This week we profile a recent publication in Science Advances from Dr. I-Ting Chow (pictured, left)
in the laboratory of Dr. William Kwok (right) at Benaroya Research Institute at Virginia Mason.
Can you provide a brief overview of your lab’s current research focus?
Our lab focuses on the characterization of disease-relevant CD4 T lymphocytes in various human disease settings. CD4 T lymphocytes are important mediators for the immune system and recognize peptide antigens in complex with the human leukocyte antigen class II (HLAII) molecules. With the state-of-the-art HLAII tetramer platform developed by the Tetramer Lab Core at Benaroya Research Institute, we identify antigenic peptides (epitopes) as well as the contribution of cognate CD4 T lymphocyte in the progression and protection of diseases.
What is the significance of the findings in this publication?
HLAIIs are a prominent risk factor for several autoimmune diseases, including multiple sclerosis (MS), autoimmune diabetes (type 1 diabetes or T1D), and rheumatoid arthritis (RA). T1D is predominantly linked to genetically predisposed individuals carrying HLA-DQ8 or HLA-DQ2. HLA-DQ8/DQ2 heterozygous individuals confer a synergistically higher risk for disease. Epidemiological studies link this extremely high-risk to the naturally occurring trans-complementary molecule HLA-DQ8 transdimer. This publication made a key discovery about the structural and functional characteristics of T cells that cross-recognize HLA-DQ8 and HLA-DQ8 transdimer in complex with epitopes derived from important islet antigens. It also uncovered a molecular and functional paradigm whereby disease risk may be altered primarily by increased T cell promiscuity driven by disease-predisposing HLAIIs. The reported mechanism is distinct from selective presentation of autoimmune peptides or altered T cell repertoires by HLAIIs as the primary drivers of autoimmune pathology.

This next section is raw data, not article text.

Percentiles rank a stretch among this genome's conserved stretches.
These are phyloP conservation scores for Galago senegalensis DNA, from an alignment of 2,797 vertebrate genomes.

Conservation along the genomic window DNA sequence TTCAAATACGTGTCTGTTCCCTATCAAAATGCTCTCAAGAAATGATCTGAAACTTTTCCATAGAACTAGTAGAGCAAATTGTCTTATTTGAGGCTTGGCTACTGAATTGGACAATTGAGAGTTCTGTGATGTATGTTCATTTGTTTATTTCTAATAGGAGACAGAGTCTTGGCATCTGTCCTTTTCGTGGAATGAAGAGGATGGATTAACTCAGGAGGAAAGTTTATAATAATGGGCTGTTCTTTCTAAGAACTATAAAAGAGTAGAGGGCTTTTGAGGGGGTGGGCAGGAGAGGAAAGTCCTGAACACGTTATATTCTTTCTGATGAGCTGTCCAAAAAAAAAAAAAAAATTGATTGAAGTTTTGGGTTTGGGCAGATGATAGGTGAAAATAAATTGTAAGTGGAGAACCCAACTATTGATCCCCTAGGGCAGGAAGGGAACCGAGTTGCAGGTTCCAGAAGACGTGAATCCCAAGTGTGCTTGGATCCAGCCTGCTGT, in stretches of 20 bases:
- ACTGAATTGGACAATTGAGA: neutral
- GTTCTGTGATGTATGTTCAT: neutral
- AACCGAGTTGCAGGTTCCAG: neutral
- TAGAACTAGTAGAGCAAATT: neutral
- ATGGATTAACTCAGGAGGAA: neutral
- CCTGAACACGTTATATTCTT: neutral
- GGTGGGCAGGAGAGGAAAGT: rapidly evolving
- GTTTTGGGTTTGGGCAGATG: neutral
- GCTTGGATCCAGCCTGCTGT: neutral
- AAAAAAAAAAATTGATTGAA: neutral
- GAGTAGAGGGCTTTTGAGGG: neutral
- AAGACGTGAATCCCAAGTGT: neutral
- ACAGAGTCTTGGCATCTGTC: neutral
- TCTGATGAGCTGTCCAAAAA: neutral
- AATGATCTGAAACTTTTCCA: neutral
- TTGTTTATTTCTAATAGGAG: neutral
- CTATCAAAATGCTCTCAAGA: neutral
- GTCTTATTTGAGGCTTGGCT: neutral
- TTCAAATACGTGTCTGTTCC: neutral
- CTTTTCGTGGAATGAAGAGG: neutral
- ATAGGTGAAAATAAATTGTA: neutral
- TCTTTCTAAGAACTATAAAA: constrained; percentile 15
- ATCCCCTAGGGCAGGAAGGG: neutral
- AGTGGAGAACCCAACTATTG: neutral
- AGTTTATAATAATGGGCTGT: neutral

What are the next steps for this research?
The findings could lead to new approaches to prevent or stop the progression of T1D. The common architecture of T-cell recognition between T1D-predisposing HLAIIs may be important for the immunomodulation of T1D. Areas of future research could include modulation of T-cell/HLA-peptide affinities by gene editing/nanoparticle-based immunotherapy for more effective induction of anergy/apoptosis or conversion of naïve low-avidity autoreactive T cells into memory-like autoregulatory cells. In addition, CD4 T lymphocytes that recognize immunodominant and disease-relevant epitopes identified in this publication could be potential prognostic and predictive biomarkers for T1D.
This work was funded by:
This work was supported by DP3 DK097653 and DK106909 grants from the National Institutes of Health.